It’s essentially the same issue between Apple and Epic software (Fortnite). The problem is, due to the monopoly of the App Store, developers have no other choice. Aren’t we supposed to have free markets? For those out there that claim the Apple App Store is no different from a mall, which also charges outrageous fees for retail space, that issue is mute. I mean. Could one argue that the reason Malls are dying-out is because the free market challenged the arbitrary costs they added to retailing? The Apple App Store is obviously not a mall. Is it a service? Sure. Why not. But does it deserve 30% of developers earnings when those same developers have no other choice in selling their wares?

There’s one other issue that I’d like to address regarding Apple vs Dutch. Keep in mind that what we’re dealing with here is a dating app. The developers of this dating app don’t want to have their margins reduced (or have to raise their prices to cover lost margins) because of unwarranted fees. Ok. That’s fine and dandy. I’ve already worst-established where I stand on that. But how ‘bout this worst-thought: could it be that the Dutch government has gotten involved in this issue because, well, don’t you know, a dating app in The Netherlands could threaten tax revenues on what the Dutch do best, other than selling (taxing) dope: selling the oldest profession? Indeed. Dear worst-reader. Now that’s a worst-thought or three about how to deal with too much corporate power. Or?

Rant on.


Links that motivated this post:

The Crypto Game Show

Source of pic: Bitcoin logo

Why am I surprised, dear worst-reader? Did I believe that Bitcoin was impenetrable? Did I think that the government or authorities would never crack the kryptonite–that could take down the likes of Bitcoin? Or did I simply think, ultimately, Government doesn’t really care–if there may or may not be some competition? That is, somewhere in the back of my worst-mind, I thought (dreamt?) that because government monopoly on currency could never be broken and only at best dented by crypto-currency, it would just stand by and watch the show go on and on and thereby giggle once or thrice as the masses lose their collective $hit about the value of block-chain generated currency. But guess what, dear worst-reader? Worst-writer be all-kinds of wrong.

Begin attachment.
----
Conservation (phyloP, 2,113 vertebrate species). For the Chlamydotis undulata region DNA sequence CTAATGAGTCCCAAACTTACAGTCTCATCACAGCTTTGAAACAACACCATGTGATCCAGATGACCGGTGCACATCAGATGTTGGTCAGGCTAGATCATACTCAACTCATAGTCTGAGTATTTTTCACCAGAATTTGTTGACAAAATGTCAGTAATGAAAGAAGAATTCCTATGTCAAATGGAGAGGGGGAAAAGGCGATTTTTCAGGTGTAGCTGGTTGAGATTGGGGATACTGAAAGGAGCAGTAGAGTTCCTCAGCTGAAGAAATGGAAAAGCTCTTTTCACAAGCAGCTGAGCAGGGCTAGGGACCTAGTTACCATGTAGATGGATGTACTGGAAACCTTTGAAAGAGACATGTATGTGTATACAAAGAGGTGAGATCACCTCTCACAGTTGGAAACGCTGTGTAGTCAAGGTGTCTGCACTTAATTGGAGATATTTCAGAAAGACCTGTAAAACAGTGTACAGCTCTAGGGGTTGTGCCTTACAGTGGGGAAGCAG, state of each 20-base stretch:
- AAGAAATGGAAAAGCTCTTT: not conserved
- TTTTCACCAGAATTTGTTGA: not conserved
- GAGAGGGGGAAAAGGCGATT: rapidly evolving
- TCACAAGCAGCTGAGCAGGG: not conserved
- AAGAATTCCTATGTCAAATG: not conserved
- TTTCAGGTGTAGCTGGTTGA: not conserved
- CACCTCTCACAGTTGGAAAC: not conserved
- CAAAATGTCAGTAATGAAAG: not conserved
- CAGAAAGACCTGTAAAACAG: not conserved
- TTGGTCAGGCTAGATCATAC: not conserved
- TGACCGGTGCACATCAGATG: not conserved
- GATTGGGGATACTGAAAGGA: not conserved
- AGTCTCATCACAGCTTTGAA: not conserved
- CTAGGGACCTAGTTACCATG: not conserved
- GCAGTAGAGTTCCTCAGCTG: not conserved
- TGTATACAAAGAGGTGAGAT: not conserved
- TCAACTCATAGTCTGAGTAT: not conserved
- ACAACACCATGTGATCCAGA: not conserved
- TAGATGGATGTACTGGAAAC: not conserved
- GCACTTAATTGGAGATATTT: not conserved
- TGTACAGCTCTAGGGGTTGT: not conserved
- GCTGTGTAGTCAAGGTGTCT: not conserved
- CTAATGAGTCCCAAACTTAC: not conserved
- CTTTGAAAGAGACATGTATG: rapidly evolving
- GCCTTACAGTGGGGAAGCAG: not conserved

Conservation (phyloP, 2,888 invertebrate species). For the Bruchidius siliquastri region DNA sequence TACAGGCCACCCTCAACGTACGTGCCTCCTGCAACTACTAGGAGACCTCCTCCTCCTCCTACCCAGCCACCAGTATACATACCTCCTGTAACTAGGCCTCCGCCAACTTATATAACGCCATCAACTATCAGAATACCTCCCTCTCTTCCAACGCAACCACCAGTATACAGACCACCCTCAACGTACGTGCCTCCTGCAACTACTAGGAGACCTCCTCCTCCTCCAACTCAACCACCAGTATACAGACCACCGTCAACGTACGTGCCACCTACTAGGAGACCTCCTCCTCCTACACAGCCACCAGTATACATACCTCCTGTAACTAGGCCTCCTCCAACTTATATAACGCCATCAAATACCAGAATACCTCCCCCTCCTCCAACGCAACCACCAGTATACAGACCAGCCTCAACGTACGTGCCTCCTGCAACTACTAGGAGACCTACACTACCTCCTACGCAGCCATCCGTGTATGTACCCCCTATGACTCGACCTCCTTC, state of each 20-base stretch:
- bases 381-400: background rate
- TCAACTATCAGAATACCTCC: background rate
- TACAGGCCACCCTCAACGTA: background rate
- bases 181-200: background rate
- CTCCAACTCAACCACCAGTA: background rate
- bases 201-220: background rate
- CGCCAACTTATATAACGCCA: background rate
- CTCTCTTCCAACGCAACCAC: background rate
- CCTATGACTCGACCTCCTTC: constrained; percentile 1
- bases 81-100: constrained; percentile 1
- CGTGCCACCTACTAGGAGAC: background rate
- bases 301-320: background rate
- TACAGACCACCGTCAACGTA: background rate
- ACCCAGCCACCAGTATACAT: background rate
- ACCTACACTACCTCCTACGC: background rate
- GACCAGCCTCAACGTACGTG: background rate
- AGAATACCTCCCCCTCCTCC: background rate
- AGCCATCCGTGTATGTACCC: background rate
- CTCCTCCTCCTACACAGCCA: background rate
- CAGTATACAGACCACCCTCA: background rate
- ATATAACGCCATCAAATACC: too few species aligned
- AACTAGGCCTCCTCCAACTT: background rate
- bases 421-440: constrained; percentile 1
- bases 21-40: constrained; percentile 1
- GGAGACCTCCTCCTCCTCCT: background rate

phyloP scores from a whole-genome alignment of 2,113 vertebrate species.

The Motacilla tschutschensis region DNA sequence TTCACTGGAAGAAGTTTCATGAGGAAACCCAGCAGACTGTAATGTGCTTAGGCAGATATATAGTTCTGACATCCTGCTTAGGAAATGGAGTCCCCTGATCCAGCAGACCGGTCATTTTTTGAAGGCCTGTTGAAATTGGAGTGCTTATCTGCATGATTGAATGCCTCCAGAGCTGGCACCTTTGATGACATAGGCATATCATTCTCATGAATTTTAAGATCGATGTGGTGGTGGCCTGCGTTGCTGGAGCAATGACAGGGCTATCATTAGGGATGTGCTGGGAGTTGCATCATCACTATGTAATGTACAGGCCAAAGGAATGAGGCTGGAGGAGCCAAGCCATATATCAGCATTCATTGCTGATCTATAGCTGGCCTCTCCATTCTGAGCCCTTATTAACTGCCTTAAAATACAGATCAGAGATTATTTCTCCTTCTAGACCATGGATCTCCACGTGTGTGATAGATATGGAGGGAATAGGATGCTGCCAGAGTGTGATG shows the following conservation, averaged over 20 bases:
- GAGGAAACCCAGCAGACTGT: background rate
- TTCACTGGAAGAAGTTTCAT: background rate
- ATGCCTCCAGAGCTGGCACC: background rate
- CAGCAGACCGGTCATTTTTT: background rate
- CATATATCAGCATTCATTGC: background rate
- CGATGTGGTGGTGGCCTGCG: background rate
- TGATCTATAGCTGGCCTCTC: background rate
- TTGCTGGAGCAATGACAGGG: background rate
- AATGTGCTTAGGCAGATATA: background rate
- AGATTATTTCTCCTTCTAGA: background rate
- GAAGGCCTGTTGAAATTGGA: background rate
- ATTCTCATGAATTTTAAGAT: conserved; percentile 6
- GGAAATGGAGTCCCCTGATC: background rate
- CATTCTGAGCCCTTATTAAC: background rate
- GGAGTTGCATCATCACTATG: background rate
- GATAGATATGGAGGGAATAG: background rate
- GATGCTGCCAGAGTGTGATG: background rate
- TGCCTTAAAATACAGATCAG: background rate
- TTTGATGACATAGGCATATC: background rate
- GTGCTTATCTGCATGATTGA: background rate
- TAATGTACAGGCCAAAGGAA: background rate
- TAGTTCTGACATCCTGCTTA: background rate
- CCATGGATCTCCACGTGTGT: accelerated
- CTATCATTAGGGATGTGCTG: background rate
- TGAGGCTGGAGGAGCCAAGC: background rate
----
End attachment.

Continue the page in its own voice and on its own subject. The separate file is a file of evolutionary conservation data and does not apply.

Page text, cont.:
According to reports, government crypto authorities (FBI) employed one of three tactics to break into the recent ransomware payments from the Colonial Pipeline attacks that almost crippled gasoline supplies for the entire south east of the united mistakes of #Americant. An act, by-the-buy, that made me laugh my arse off. Not unlike any of the ransomware acts previously perpetrated, worst-writer couldn’t help but perform cartwheels along with exuberant $hits & giggles with these recent perpetrations. Indeed. So is it entertainment for those of us who not only question the idiocy of old money in #Americant but also could give a hoot what happens to that old money? That said and before I get too far off worst-subject, the three tactics employed by crypto authorities (FBI) in order to reign in the simple genius of ransomeware pirates includes the following:

  1. Someone from Darkside snitched and provided access
  2. The criminals were careless which could have given access to emails or other related correspondence
  3. Either Bitcoin or a Bitcoin exchange snitched

Not sure about you, dear worst-reader, but something about this story gets to me. I mean. Don’t get me wrong. I’m glad they recovered something from the ransomware. Heck, over $4m dollars (of very, very old money) was paid out and just over $2m was recovered (which, of course, don’t make it new money. Am I wrong.). Obviously criminal activity like this ain’t right. But if you allow me to put this in a bit of worst-context…

A private company was hacked due to private company negligence. Put another way. Capitalist entities today are one of two things. First, corporations are borderline criminal entities. It’s the only way they can function in the fiction and pseudo-science that is today’s the market place. Corporate taxes, CEO compensation and stock evaluations should be evidence of this. Second, since the demise of the Dotcom boom–which worst-writer considers that last attempt at subverting the return of the robber barons–old capitalist entities, old money, has been struggling to make sure that that sort of thing doesn’t happen again. Reason? The greatest struggle of old money (unearned wealth) is the reversal of all forms of corporate costs–which is what capitalists have been fighting since FDR. In other words, corporations have been given the green light since the so-called Reagan-revolution so that they…

  1. Don’t pay taxes
  2. No longer have to worry about labour or unions interfering with profits